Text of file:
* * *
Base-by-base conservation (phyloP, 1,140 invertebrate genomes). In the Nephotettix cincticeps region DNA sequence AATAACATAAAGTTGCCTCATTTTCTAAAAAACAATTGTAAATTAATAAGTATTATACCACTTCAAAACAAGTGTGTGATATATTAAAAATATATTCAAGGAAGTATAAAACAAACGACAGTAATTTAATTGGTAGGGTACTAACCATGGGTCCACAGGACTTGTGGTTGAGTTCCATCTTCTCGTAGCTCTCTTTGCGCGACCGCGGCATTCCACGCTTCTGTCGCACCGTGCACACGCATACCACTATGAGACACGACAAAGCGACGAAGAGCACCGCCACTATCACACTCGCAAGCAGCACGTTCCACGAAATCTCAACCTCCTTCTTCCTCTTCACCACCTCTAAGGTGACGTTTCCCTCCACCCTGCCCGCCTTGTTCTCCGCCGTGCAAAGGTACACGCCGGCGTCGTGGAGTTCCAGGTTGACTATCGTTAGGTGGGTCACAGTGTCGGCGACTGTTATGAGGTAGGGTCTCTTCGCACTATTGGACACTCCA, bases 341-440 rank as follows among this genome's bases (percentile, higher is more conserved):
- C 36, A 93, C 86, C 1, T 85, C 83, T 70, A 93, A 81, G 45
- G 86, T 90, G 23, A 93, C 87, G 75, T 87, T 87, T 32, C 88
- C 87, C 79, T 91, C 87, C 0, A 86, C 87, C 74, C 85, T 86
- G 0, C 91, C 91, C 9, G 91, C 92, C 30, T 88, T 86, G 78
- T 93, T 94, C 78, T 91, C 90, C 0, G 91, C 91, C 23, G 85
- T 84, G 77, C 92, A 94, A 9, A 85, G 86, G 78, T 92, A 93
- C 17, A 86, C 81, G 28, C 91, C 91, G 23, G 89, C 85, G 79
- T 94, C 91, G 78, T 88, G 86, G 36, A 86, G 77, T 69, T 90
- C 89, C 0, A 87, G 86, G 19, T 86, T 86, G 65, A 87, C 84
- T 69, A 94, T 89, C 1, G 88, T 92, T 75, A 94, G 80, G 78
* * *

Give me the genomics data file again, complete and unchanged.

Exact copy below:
Base-by-base conservation (phyloP, 1,140 invertebrate genomes). In the Nephotettix cincticeps region DNA sequence AATAACATAAAGTTGCCTCATTTTCTAAAAAACAATTGTAAATTAATAAGTATTATACCACTTCAAAACAAGTGTGTGATATATTAAAAATATATTCAAGGAAGTATAAAACAAACGACAGTAATTTAATTGGTAGGGTACTAACCATGGGTCCACAGGACTTGTGGTTGAGTTCCATCTTCTCGTAGCTCTCTTTGCGCGACCGCGGCATTCCACGCTTCTGTCGCACCGTGCACACGCATACCACTATGAGACACGACAAAGCGACGAAGAGCACCGCCACTATCACACTCGCAAGCAGCACGTTCCACGAAATCTCAACCTCCTTCTTCCTCTTCACCACCTCTAAGGTGACGTTTCCCTCCACCCTGCCCGCCTTGTTCTCCGCCGTGCAAAGGTACACGCCGGCGTCGTGGAGTTCCAGGTTGACTATCGTTAGGTGGGTCACAGTGTCGGCGACTGTTATGAGGTAGGGTCTCTTCGCACTATTGGACACTCCA, bases 341-440 rank as follows among this genome's bases (percentile, higher is more conserved):
- C 36, A 93, C 86, C 1, T 85, C 83, T 70, A 93, A 81, G 45
- G 86, T 90, G 23, A 93, C 87, G 75, T 87, T 87, T 32, C 88
- C 87, C 79, T 91, C 87, C 0, A 86, C 87, C 74, C 85, T 86
- G 0, C 91, C 91, C 9, G 91, C 92, C 30, T 88, T 86, G 78
- T 93, T 94, C 78, T 91, C 90, C 0, G 91, C 91, C 23, G 85
- T 84, G 77, C 92, A 94, A 9, A 85, G 86, G 78, T 92, A 93
- C 17, A 86, C 81, G 28, C 91, C 91, G 23, G 89, C 85, G 79
- T 94, C 91, G 78, T 88, G 86, G 36, A 86, G 77, T 69, T 90
- C 89, C 0, A 87, G 86, G 19, T 86, T 86, G 65, A 87, C 84
- T 69, A 94, T 89, C 1, G 88, T 92, T 75, A 94, G 80, G 78